Concussion is a complex neurological injury [3]. Concussions represent a transient neurological disturbance involving a complicated neurometabolic timeline affecting the underlying neurophysiology and neurochemical processes [4,5]. While symptoms can resolve within minutes, concussion is usually defined as an ‘evolving injury’, where symptoms can continue to change and full recovery can take days or even weeks to occur. There is no longer a grading classification for severity of concussion due to inter-individual disparity in symptom presentation and recovery [6]. Similarly, there is agreement that there is no minimum threshold of impact that may or may not, result in concussion [1,3]. As a result, diagnosis following a thorough clinical evaluation from a medical practitioner remains ‘gold-standard’ [1]. Given the constant questioning from the wider community about the ‘subjectivity’ of diagnosis, particularly when made on the sidelines under intense pressure [3], questions remain if technologies can assist or replace a medical diagnosis.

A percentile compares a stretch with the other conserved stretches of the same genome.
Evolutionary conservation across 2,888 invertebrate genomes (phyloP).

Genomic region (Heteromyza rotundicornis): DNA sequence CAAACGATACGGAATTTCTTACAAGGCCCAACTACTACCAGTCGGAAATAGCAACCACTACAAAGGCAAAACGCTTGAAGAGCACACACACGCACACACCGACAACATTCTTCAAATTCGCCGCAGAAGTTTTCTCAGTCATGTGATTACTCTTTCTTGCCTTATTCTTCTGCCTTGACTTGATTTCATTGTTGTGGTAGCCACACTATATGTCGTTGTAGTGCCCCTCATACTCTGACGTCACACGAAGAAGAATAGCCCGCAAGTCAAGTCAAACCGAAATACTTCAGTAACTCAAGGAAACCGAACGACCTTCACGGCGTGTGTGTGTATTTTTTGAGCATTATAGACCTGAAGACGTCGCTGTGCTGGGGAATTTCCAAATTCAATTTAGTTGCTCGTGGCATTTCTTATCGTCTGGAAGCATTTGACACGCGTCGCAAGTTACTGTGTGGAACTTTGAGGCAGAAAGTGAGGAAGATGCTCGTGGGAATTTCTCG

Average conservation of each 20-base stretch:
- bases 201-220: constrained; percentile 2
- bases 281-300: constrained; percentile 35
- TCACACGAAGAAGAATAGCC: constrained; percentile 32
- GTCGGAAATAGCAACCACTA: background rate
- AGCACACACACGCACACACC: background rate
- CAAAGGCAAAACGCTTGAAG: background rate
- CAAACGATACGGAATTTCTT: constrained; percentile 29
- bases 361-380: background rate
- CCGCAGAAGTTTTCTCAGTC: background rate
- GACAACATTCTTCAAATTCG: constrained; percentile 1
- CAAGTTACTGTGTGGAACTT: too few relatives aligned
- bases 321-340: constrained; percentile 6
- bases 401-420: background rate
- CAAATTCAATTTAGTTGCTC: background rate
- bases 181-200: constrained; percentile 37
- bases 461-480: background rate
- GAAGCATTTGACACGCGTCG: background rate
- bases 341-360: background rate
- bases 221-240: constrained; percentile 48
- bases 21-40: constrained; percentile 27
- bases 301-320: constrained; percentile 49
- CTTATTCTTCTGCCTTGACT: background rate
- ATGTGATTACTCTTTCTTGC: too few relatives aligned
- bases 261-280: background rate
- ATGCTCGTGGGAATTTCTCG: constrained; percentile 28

Imaging technologies

It is acknowledged that standard clinical neuroimaging such MRI and CT scanning, has little efficacy in the diagnosis of sports concussion [1,7,8]. More advanced imaging such as functional MRI (fMRI) have demonstrated changes in resting activity within an interconnected group of brain structures including in the frontal and parietal regions, and deeper structures in the brain (cingulate and hippocampus)[9]. Research in this area is still ongoing to validate clinical utility in the evaluation of concussion [10], but fMRI has potential for concussion diagnosis in the acute setting and assist in return-to-play decision making.